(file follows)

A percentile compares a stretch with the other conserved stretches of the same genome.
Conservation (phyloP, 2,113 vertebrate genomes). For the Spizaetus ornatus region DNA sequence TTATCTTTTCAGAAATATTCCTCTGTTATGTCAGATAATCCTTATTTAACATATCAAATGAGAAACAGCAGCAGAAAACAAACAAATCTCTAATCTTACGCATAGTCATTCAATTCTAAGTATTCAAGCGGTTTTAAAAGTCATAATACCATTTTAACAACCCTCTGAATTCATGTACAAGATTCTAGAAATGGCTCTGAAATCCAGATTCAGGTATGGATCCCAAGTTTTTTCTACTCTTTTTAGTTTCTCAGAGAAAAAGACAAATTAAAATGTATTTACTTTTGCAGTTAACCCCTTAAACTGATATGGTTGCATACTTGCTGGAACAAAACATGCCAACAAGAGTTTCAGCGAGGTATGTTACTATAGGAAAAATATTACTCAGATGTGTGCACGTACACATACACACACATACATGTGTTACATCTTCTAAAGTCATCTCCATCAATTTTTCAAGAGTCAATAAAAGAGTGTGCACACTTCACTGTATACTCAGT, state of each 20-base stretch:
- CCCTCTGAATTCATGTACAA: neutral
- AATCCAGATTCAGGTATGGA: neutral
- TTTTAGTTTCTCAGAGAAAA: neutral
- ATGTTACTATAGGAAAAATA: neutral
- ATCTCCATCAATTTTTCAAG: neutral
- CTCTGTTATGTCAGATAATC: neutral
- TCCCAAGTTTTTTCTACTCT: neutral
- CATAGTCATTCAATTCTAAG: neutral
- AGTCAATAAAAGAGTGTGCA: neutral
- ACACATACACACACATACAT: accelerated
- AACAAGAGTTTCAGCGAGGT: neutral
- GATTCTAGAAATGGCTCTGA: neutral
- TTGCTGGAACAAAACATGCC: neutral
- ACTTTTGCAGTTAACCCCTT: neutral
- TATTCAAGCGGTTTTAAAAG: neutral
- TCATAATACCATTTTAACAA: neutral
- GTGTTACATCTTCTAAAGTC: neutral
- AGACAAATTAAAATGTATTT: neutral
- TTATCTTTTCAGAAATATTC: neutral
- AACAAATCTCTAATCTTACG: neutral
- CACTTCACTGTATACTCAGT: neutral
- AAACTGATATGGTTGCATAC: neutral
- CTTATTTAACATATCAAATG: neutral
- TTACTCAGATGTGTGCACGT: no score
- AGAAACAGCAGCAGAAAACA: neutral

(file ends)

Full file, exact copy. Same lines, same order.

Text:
A percentile compares a stretch with the other conserved stretches of the same genome.
Conservation (phyloP, 2,113 vertebrate genomes). For the Spizaetus ornatus region DNA sequence TTATCTTTTCAGAAATATTCCTCTGTTATGTCAGATAATCCTTATTTAACATATCAAATGAGAAACAGCAGCAGAAAACAAACAAATCTCTAATCTTACGCATAGTCATTCAATTCTAAGTATTCAAGCGGTTTTAAAAGTCATAATACCATTTTAACAACCCTCTGAATTCATGTACAAGATTCTAGAAATGGCTCTGAAATCCAGATTCAGGTATGGATCCCAAGTTTTTTCTACTCTTTTTAGTTTCTCAGAGAAAAAGACAAATTAAAATGTATTTACTTTTGCAGTTAACCCCTTAAACTGATATGGTTGCATACTTGCTGGAACAAAACATGCCAACAAGAGTTTCAGCGAGGTATGTTACTATAGGAAAAATATTACTCAGATGTGTGCACGTACACATACACACACATACATGTGTTACATCTTCTAAAGTCATCTCCATCAATTTTTCAAGAGTCAATAAAAGAGTGTGCACACTTCACTGTATACTCAGT, state of each 20-base stretch:
- CCCTCTGAATTCATGTACAA: neutral
- AATCCAGATTCAGGTATGGA: neutral
- TTTTAGTTTCTCAGAGAAAA: neutral
- ATGTTACTATAGGAAAAATA: neutral
- ATCTCCATCAATTTTTCAAG: neutral
- CTCTGTTATGTCAGATAATC: neutral
- TCCCAAGTTTTTTCTACTCT: neutral
- CATAGTCATTCAATTCTAAG: neutral
- AGTCAATAAAAGAGTGTGCA: neutral
- ACACATACACACACATACAT: accelerated
- AACAAGAGTTTCAGCGAGGT: neutral
- GATTCTAGAAATGGCTCTGA: neutral
- TTGCTGGAACAAAACATGCC: neutral
- ACTTTTGCAGTTAACCCCTT: neutral
- TATTCAAGCGGTTTTAAAAG: neutral
- TCATAATACCATTTTAACAA: neutral
- GTGTTACATCTTCTAAAGTC: neutral
- AGACAAATTAAAATGTATTT: neutral
- TTATCTTTTCAGAAATATTC: neutral
- AACAAATCTCTAATCTTACG: neutral
- CACTTCACTGTATACTCAGT: neutral
- AAACTGATATGGTTGCATAC: neutral
- CTTATTTAACATATCAAATG: neutral
- TTACTCAGATGTGTGCACGT: no score
- AGAAACAGCAGCAGAAAACA: neutral